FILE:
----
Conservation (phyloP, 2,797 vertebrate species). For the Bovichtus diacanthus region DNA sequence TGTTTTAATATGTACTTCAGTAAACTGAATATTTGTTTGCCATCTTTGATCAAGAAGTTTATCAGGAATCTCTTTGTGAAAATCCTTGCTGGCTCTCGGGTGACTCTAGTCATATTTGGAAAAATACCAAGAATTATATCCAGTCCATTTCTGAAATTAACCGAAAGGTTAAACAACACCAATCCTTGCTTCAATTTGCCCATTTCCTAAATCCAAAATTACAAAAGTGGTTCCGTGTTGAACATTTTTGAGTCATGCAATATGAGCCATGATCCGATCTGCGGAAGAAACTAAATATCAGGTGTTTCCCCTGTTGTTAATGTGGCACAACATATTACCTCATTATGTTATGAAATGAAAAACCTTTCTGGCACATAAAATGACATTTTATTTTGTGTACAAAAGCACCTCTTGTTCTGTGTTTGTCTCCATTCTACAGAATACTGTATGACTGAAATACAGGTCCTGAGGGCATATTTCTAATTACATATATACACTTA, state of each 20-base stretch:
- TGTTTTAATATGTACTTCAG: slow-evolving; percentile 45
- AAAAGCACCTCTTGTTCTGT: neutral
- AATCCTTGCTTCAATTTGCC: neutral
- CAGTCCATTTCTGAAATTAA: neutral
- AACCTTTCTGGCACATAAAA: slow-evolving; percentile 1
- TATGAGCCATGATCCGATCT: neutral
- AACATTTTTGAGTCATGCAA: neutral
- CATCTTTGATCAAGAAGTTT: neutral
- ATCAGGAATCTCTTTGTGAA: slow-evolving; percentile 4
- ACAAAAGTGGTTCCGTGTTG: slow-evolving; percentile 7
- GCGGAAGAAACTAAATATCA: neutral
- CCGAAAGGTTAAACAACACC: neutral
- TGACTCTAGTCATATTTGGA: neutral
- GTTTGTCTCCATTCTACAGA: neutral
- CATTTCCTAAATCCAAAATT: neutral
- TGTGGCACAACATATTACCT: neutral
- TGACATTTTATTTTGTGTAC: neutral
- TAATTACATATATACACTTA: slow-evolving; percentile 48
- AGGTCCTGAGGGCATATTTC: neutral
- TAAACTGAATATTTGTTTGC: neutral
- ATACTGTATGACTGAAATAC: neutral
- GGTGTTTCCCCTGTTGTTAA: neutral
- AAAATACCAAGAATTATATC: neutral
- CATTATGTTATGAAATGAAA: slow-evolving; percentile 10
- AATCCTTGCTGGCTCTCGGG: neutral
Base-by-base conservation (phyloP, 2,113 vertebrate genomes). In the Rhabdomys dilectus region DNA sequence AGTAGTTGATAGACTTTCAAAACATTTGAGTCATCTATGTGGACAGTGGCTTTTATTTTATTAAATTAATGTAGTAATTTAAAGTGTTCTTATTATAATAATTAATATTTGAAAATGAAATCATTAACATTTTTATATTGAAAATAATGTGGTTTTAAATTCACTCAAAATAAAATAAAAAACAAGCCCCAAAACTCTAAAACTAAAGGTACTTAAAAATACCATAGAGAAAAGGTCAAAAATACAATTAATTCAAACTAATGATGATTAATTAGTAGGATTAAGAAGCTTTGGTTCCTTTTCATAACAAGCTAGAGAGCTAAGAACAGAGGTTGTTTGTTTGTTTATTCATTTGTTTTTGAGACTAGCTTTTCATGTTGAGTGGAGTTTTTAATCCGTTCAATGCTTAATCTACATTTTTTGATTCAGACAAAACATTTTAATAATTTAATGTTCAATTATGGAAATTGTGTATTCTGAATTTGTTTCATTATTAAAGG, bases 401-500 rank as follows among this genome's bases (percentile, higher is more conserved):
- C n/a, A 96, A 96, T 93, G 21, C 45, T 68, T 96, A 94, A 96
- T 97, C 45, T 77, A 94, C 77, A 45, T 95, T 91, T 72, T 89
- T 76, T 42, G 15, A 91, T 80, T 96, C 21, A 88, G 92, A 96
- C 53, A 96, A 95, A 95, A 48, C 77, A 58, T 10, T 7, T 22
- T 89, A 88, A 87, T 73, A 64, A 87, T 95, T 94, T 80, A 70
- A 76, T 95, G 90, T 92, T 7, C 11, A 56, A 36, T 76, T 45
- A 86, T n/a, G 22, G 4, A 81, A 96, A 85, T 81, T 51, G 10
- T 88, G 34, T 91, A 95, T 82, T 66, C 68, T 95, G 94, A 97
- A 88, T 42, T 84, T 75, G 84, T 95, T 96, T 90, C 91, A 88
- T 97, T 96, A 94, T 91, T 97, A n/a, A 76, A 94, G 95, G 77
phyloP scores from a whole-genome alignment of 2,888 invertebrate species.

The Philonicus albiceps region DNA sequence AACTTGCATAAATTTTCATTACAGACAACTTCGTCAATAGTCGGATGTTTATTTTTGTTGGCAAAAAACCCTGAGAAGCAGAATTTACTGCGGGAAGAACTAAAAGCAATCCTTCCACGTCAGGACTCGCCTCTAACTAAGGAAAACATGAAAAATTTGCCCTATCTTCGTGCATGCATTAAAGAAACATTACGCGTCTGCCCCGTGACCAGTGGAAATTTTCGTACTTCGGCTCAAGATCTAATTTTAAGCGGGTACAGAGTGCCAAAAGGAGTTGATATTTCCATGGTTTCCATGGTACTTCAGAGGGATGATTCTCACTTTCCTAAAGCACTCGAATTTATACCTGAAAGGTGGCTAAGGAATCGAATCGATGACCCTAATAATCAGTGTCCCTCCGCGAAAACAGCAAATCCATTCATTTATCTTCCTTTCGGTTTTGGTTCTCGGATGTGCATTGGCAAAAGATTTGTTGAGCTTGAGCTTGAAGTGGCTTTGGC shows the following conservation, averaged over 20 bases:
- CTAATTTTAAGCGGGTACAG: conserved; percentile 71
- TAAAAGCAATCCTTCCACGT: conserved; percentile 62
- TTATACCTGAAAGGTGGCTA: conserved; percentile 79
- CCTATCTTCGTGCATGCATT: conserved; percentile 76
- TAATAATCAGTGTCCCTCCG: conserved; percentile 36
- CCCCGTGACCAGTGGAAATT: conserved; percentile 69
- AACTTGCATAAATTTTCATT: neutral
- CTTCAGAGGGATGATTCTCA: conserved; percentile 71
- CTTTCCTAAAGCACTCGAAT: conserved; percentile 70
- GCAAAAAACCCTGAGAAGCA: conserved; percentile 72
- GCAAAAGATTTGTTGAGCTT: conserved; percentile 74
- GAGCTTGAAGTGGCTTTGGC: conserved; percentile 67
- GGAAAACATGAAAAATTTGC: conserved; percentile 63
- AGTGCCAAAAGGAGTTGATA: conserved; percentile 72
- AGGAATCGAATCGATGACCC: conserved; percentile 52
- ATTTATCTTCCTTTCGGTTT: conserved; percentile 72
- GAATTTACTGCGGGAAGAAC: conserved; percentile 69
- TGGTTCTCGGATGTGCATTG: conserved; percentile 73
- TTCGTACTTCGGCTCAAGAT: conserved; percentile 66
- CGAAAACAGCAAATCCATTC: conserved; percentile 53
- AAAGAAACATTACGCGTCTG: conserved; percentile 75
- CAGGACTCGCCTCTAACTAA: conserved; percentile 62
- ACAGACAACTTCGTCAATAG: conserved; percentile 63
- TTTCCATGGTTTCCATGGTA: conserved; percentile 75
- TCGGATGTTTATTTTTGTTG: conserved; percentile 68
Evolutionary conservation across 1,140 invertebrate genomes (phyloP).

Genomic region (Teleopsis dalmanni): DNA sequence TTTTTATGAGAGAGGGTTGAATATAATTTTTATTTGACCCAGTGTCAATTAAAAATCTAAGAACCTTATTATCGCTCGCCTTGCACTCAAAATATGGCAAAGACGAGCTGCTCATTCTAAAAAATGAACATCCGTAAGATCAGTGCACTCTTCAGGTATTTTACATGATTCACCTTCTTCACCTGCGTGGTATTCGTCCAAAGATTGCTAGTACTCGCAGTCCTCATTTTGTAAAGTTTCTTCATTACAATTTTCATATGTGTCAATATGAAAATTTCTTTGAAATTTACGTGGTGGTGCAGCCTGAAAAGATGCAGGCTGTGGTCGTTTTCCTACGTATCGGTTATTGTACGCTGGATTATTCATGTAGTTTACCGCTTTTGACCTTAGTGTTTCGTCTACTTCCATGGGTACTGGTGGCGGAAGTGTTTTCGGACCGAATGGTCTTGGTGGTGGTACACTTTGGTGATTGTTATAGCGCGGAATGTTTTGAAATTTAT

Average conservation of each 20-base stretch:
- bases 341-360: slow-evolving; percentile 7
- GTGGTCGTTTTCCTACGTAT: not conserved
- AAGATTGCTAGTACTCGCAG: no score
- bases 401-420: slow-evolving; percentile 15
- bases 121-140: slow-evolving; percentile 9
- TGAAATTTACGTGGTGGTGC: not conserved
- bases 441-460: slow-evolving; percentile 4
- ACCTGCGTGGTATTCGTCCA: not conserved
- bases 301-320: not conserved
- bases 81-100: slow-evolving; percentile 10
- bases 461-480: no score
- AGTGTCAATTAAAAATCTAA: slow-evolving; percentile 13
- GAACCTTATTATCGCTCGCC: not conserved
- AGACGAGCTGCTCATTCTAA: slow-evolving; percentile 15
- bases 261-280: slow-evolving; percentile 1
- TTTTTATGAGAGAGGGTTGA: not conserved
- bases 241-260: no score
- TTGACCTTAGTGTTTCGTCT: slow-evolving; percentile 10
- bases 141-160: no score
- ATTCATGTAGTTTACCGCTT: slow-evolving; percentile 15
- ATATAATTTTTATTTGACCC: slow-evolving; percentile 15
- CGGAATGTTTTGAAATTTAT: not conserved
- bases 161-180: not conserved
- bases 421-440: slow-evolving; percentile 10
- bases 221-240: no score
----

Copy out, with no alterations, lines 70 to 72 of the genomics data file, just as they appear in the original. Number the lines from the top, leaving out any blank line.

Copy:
- AAGATTGCTAGTACTCGCAG: no score
- bases 401-420: slow-evolving; percentile 15
- bases 121-140: slow-evolving; percentile 9